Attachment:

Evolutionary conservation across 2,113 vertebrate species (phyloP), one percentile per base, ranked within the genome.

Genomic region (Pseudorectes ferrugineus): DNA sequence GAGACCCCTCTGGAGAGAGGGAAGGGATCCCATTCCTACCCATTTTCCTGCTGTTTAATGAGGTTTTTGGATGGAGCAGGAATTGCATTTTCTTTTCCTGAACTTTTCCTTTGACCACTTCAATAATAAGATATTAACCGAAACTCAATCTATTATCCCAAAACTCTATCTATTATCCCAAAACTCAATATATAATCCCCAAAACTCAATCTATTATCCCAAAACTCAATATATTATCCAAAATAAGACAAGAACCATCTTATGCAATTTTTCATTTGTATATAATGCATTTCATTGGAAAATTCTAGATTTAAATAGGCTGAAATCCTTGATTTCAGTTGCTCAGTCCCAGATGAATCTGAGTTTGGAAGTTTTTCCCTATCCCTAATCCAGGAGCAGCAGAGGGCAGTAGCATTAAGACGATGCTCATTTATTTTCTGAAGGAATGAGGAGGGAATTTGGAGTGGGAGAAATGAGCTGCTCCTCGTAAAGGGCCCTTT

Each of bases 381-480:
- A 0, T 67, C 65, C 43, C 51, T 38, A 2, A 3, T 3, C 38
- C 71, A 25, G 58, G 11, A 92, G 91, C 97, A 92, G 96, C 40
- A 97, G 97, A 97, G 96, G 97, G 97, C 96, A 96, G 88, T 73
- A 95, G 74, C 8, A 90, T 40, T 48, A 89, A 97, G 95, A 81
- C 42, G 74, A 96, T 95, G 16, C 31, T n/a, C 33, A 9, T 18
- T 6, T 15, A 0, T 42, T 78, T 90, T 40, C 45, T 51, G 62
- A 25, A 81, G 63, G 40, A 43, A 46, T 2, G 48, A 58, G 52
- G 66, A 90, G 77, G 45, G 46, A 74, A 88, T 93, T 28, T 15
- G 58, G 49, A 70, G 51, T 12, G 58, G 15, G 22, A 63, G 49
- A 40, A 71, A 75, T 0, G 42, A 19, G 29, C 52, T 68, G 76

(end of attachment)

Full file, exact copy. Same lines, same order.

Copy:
Evolutionary conservation across 2,113 vertebrate species (phyloP), one percentile per base, ranked within the genome.

Genomic region (Pseudorectes ferrugineus): DNA sequence GAGACCCCTCTGGAGAGAGGGAAGGGATCCCATTCCTACCCATTTTCCTGCTGTTTAATGAGGTTTTTGGATGGAGCAGGAATTGCATTTTCTTTTCCTGAACTTTTCCTTTGACCACTTCAATAATAAGATATTAACCGAAACTCAATCTATTATCCCAAAACTCTATCTATTATCCCAAAACTCAATATATAATCCCCAAAACTCAATCTATTATCCCAAAACTCAATATATTATCCAAAATAAGACAAGAACCATCTTATGCAATTTTTCATTTGTATATAATGCATTTCATTGGAAAATTCTAGATTTAAATAGGCTGAAATCCTTGATTTCAGTTGCTCAGTCCCAGATGAATCTGAGTTTGGAAGTTTTTCCCTATCCCTAATCCAGGAGCAGCAGAGGGCAGTAGCATTAAGACGATGCTCATTTATTTTCTGAAGGAATGAGGAGGGAATTTGGAGTGGGAGAAATGAGCTGCTCCTCGTAAAGGGCCCTTT

Each of bases 381-480:
- A 0, T 67, C 65, C 43, C 51, T 38, A 2, A 3, T 3, C 38
- C 71, A 25, G 58, G 11, A 92, G 91, C 97, A 92, G 96, C 40
- A 97, G 97, A 97, G 96, G 97, G 97, C 96, A 96, G 88, T 73
- A 95, G 74, C 8, A 90, T 40, T 48, A 89, A 97, G 95, A 81
- C 42, G 74, A 96, T 95, G 16, C 31, T n/a, C 33, A 9, T 18
- T 6, T 15, A 0, T 42, T 78, T 90, T 40, C 45, T 51, G 62
- A 25, A 81, G 63, G 40, A 43, A 46, T 2, G 48, A 58, G 52
- G 66, A 90, G 77, G 45, G 46, A 74, A 88, T 93, T 28, T 15
- G 58, G 49, A 70, G 51, T 12, G 58, G 15, G 22, A 63, G 49
- A 40, A 71, A 75, T 0, G 42, A 19, G 29, C 52, T 68, G 76